Article CC BY 4.0

Influenza A Virus Exacerbates Group A Streptococcus Infection and Thwarts Anti-Bacterial Inflammatory Responses in Murine Macrophages

Seasonal influenza epidemics pose a considerable hazard for global health. In the past decades, accumulating evidence revealed that influenza A virus (IAV) renders the host vulnerable to bacterial superinfections which in turn are a major cause for morbidity and mortality. However, whether the impact of influenza on anti-bacterial innate immunity is restricted to the vicinity of the lung or systemically extends to remote sites is underexplored. We therefore sought to investigate intranasal infection of adult C57BL/6J mice with IAV H1N1 in combination with bacteremia elicited by intravenous application of Group A Streptococcus (GAS). Co-infection in vivo was supplemented in vitro by challenging murine bone marrow derived macrophages and exploring gene expression and cytokine secretion. Our results show that viral infection of mice caused mild disease and induced the depletion of CCL2 in the periphery. Influenza preceding GAS infection promoted the occurrence of paw edemas and was accompanied by exacerbated disease scores. In vitro co-infection of macrophages led to significantly elevated expression of TLR2 and CD80 compared to bacterial mono-infection, whereas CD163 and CD206 were downregulated. The GAS-inducible upregulation of inflammatory genes, such as Nos2, as well as the secretion of TNFα and IL-1β were notably reduced or even abrogated following co-infection. Our results indicate that IAV primes an innate immune layout that is inadequately equipped for bacterial clearance.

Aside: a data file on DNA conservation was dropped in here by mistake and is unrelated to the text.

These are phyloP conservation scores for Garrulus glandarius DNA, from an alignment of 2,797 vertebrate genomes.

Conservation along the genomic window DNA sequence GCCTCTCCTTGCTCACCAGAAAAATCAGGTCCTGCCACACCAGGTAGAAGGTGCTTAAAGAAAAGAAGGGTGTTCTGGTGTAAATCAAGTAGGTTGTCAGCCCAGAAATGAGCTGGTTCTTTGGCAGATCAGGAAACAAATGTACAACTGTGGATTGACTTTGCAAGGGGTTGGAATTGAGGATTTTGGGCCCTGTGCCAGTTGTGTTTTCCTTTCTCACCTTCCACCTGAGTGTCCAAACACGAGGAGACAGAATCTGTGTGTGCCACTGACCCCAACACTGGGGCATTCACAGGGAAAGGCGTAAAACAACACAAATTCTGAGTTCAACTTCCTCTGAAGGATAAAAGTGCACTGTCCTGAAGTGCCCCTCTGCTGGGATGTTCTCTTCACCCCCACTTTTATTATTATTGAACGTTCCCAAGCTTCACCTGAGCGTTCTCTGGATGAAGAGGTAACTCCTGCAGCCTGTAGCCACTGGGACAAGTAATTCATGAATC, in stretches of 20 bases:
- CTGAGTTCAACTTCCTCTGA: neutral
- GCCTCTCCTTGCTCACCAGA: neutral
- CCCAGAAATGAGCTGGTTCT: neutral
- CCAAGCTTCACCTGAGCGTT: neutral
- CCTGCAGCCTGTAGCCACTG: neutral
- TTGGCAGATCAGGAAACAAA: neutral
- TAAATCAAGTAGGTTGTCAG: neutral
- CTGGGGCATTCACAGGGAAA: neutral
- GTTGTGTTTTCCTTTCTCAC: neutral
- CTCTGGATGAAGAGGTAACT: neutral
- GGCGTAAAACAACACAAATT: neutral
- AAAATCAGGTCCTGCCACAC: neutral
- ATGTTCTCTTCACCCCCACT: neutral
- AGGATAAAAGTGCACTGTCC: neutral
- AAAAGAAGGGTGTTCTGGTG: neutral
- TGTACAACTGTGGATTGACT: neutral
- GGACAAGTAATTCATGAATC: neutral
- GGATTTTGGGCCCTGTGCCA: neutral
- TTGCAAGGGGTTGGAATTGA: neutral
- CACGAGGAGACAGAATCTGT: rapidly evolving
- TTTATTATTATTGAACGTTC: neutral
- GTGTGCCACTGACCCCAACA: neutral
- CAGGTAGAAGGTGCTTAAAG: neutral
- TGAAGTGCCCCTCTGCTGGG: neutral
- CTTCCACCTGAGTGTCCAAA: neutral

Citation style:
Could not load citation form.

Access Statistic

Last 12 Month:


Use and reproduction: